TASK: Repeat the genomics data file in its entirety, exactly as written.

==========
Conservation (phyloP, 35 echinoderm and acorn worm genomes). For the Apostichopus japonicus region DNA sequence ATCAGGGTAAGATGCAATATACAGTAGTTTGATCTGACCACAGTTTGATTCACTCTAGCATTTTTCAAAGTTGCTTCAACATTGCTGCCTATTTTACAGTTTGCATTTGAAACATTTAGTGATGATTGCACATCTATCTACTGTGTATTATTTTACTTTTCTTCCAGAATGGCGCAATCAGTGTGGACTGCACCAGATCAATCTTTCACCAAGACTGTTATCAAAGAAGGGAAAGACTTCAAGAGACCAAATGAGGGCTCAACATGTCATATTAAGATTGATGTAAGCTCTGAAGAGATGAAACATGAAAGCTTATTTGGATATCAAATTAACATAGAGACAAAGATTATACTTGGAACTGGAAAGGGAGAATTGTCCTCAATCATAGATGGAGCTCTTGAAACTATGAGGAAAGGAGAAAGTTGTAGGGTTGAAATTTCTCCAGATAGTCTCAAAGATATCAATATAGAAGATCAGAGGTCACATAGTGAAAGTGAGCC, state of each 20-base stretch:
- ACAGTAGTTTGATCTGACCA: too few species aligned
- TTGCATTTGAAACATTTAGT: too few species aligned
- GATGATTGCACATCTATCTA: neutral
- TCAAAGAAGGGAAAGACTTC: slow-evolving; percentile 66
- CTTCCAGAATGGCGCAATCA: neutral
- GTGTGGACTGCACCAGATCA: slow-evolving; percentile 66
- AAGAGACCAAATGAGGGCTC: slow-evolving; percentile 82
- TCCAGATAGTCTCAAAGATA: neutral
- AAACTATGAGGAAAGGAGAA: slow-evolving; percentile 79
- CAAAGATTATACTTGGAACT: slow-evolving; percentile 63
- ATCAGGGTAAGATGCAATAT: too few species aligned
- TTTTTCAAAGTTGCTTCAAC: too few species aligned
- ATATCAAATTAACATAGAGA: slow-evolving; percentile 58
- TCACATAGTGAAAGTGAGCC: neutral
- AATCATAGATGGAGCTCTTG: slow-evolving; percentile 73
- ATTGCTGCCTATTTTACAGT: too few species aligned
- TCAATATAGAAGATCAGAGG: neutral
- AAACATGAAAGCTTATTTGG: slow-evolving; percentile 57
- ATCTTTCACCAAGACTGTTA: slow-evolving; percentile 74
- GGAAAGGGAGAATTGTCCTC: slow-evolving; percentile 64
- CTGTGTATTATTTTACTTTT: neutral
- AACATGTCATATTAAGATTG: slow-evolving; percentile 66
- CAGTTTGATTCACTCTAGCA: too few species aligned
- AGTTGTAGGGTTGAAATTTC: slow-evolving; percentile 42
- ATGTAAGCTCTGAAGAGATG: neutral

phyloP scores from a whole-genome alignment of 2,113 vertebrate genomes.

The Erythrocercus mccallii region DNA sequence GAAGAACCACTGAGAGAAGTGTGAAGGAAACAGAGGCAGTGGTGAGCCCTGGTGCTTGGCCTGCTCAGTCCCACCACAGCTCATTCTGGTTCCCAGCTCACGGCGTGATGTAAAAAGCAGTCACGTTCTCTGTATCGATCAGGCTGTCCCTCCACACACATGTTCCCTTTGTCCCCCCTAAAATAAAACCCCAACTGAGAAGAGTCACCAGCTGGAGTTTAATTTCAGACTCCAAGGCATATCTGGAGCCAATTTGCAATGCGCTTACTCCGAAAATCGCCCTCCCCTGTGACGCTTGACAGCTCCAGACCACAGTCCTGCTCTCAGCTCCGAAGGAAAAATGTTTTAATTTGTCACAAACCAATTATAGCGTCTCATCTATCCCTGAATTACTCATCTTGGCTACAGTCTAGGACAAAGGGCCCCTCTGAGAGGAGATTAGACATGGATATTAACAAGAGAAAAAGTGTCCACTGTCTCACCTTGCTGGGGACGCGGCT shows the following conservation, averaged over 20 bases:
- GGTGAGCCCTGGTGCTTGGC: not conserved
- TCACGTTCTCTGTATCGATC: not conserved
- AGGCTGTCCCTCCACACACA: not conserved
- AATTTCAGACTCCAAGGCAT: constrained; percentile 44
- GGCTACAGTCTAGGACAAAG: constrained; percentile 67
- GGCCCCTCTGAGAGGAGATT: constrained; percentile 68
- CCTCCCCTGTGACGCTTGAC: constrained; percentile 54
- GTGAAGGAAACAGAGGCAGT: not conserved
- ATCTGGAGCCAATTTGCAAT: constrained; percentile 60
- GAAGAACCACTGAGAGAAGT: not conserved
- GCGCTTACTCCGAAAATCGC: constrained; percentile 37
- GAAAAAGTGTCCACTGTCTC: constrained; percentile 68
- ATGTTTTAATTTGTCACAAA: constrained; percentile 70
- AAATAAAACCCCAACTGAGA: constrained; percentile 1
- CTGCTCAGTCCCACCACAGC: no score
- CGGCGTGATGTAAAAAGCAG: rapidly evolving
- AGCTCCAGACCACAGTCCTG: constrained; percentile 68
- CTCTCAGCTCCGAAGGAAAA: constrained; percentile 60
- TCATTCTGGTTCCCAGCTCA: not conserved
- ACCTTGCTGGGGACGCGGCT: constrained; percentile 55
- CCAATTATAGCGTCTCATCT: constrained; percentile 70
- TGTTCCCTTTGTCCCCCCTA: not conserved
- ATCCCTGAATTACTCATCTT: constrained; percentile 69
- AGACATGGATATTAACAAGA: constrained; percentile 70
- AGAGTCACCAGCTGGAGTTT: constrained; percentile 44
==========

Conservation (phyloP, 35 echinoderm and acorn worm genomes). For the Apostichopus japonicus region DNA sequence ATCAGGGTAAGATGCAATATACAGTAGTTTGATCTGACCACAGTTTGATTCACTCTAGCATTTTTCAAAGTTGCTTCAACATTGCTGCCTATTTTACAGTTTGCATTTGAAACATTTAGTGATGATTGCACATCTATCTACTGTGTATTATTTTACTTTTCTTCCAGAATGGCGCAATCAGTGTGGACTGCACCAGATCAATCTTTCACCAAGACTGTTATCAAAGAAGGGAAAGACTTCAAGAGACCAAATGAGGGCTCAACATGTCATATTAAGATTGATGTAAGCTCTGAAGAGATGAAACATGAAAGCTTATTTGGATATCAAATTAACATAGAGACAAAGATTATACTTGGAACTGGAAAGGGAGAATTGTCCTCAATCATAGATGGAGCTCTTGAAACTATGAGGAAAGGAGAAAGTTGTAGGGTTGAAATTTCTCCAGATAGTCTCAAAGATATCAATATAGAAGATCAGAGGTCACATAGTGAAAGTGAGCC, state of each 20-base stretch:
- ACAGTAGTTTGATCTGACCA: too few species aligned
- TTGCATTTGAAACATTTAGT: too few species aligned
- GATGATTGCACATCTATCTA: neutral
- TCAAAGAAGGGAAAGACTTC: slow-evolving; percentile 66
- CTTCCAGAATGGCGCAATCA: neutral
- GTGTGGACTGCACCAGATCA: slow-evolving; percentile 66
- AAGAGACCAAATGAGGGCTC: slow-evolving; percentile 82
- TCCAGATAGTCTCAAAGATA: neutral
- AAACTATGAGGAAAGGAGAA: slow-evolving; percentile 79
- CAAAGATTATACTTGGAACT: slow-evolving; percentile 63
- ATCAGGGTAAGATGCAATAT: too few species aligned
- TTTTTCAAAGTTGCTTCAAC: too few species aligned
- ATATCAAATTAACATAGAGA: slow-evolving; percentile 58
- TCACATAGTGAAAGTGAGCC: neutral
- AATCATAGATGGAGCTCTTG: slow-evolving; percentile 73
- ATTGCTGCCTATTTTACAGT: too few species aligned
- TCAATATAGAAGATCAGAGG: neutral
- AAACATGAAAGCTTATTTGG: slow-evolving; percentile 57
- ATCTTTCACCAAGACTGTTA: slow-evolving; percentile 74
- GGAAAGGGAGAATTGTCCTC: slow-evolving; percentile 64
- CTGTGTATTATTTTACTTTT: neutral
- AACATGTCATATTAAGATTG: slow-evolving; percentile 66
- CAGTTTGATTCACTCTAGCA: too few species aligned
- AGTTGTAGGGTTGAAATTTC: slow-evolving; percentile 42
- ATGTAAGCTCTGAAGAGATG: neutral

phyloP scores from a whole-genome alignment of 2,113 vertebrate genomes.

The Erythrocercus mccallii region DNA sequence GAAGAACCACTGAGAGAAGTGTGAAGGAAACAGAGGCAGTGGTGAGCCCTGGTGCTTGGCCTGCTCAGTCCCACCACAGCTCATTCTGGTTCCCAGCTCACGGCGTGATGTAAAAAGCAGTCACGTTCTCTGTATCGATCAGGCTGTCCCTCCACACACATGTTCCCTTTGTCCCCCCTAAAATAAAACCCCAACTGAGAAGAGTCACCAGCTGGAGTTTAATTTCAGACTCCAAGGCATATCTGGAGCCAATTTGCAATGCGCTTACTCCGAAAATCGCCCTCCCCTGTGACGCTTGACAGCTCCAGACCACAGTCCTGCTCTCAGCTCCGAAGGAAAAATGTTTTAATTTGTCACAAACCAATTATAGCGTCTCATCTATCCCTGAATTACTCATCTTGGCTACAGTCTAGGACAAAGGGCCCCTCTGAGAGGAGATTAGACATGGATATTAACAAGAGAAAAAGTGTCCACTGTCTCACCTTGCTGGGGACGCGGCT shows the following conservation, averaged over 20 bases:
- GGTGAGCCCTGGTGCTTGGC: not conserved
- TCACGTTCTCTGTATCGATC: not conserved
- AGGCTGTCCCTCCACACACA: not conserved
- AATTTCAGACTCCAAGGCAT: constrained; percentile 44
- GGCTACAGTCTAGGACAAAG: constrained; percentile 67
- GGCCCCTCTGAGAGGAGATT: constrained; percentile 68
- CCTCCCCTGTGACGCTTGAC: constrained; percentile 54
- GTGAAGGAAACAGAGGCAGT: not conserved
- ATCTGGAGCCAATTTGCAAT: constrained; percentile 60
- GAAGAACCACTGAGAGAAGT: not conserved
- GCGCTTACTCCGAAAATCGC: constrained; percentile 37
- GAAAAAGTGTCCACTGTCTC: constrained; percentile 68
- ATGTTTTAATTTGTCACAAA: constrained; percentile 70
- AAATAAAACCCCAACTGAGA: constrained; percentile 1
- CTGCTCAGTCCCACCACAGC: no score
- CGGCGTGATGTAAAAAGCAG: rapidly evolving
- AGCTCCAGACCACAGTCCTG: constrained; percentile 68
- CTCTCAGCTCCGAAGGAAAA: constrained; percentile 60
- TCATTCTGGTTCCCAGCTCA: not conserved
- ACCTTGCTGGGGACGCGGCT: constrained; percentile 55
- CCAATTATAGCGTCTCATCT: constrained; percentile 70
- TGTTCCCTTTGTCCCCCCTA: not conserved
- ATCCCTGAATTACTCATCTT: constrained; percentile 69
- AGACATGGATATTAACAAGA: constrained; percentile 70
- AGAGTCACCAGCTGGAGTTT: constrained; percentile 44